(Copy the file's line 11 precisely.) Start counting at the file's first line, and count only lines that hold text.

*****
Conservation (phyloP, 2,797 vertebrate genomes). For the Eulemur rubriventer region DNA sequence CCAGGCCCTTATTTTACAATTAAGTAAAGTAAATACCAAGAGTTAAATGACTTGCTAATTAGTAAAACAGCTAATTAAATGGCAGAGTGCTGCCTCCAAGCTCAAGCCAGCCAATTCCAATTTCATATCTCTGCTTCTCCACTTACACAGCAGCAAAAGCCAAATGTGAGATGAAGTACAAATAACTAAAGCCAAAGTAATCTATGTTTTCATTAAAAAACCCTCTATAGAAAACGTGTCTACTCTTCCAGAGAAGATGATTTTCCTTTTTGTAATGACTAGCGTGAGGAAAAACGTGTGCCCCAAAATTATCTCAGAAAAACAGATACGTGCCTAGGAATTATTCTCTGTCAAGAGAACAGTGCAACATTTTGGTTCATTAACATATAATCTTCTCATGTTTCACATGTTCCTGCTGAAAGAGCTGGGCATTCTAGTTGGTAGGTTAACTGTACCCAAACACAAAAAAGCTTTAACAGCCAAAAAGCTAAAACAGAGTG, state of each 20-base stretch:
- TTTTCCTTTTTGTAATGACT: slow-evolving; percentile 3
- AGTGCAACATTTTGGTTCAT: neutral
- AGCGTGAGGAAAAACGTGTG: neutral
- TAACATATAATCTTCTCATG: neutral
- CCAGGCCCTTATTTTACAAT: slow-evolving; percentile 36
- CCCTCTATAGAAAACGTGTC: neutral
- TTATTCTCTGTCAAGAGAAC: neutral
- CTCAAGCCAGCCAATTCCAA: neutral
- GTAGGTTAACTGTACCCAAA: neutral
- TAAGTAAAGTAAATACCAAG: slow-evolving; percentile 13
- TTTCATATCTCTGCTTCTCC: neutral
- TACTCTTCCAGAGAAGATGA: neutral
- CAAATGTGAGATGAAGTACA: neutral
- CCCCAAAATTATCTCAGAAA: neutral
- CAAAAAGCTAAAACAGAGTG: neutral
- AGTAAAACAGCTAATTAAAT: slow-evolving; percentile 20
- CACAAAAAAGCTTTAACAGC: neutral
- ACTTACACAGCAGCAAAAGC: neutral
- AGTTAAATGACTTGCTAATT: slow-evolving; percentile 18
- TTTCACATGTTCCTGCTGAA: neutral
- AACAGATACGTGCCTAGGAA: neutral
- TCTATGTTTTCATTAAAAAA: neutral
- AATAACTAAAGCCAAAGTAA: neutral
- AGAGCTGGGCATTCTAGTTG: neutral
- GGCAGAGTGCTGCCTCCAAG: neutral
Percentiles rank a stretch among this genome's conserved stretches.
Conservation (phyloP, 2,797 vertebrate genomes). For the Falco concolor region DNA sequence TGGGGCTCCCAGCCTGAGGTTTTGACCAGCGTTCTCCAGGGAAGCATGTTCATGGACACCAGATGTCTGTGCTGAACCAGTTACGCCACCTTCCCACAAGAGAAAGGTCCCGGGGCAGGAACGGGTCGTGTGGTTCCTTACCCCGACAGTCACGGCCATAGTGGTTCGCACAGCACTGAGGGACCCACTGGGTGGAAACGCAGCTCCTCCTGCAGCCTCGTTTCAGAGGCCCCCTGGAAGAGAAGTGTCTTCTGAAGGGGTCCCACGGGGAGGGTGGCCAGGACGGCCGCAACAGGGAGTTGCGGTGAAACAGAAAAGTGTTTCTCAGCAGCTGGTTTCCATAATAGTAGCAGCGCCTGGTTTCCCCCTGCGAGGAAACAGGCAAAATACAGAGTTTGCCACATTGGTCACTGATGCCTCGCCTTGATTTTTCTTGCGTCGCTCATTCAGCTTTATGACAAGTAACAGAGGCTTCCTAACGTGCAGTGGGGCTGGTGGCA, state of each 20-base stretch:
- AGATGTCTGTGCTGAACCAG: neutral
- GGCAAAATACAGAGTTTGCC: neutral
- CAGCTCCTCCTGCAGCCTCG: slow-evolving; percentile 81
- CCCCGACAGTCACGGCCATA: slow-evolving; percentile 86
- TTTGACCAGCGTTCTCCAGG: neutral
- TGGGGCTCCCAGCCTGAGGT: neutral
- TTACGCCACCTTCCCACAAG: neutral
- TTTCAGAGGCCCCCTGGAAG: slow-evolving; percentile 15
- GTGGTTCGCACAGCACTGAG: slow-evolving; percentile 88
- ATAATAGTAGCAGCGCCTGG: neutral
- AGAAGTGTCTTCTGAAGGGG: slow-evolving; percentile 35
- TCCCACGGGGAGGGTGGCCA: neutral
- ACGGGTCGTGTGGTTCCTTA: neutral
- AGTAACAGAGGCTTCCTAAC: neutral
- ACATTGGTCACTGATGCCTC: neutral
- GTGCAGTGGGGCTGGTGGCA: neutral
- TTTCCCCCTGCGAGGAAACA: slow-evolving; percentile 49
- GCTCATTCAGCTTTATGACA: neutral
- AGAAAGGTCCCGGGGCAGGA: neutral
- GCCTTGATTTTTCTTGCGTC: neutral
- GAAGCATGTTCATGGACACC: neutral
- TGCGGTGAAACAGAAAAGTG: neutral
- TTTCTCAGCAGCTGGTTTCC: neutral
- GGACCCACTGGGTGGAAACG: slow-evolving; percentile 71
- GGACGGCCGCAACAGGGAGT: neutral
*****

- TAAGTAAAGTAAATACCAAG: slow-evolving; percentile 13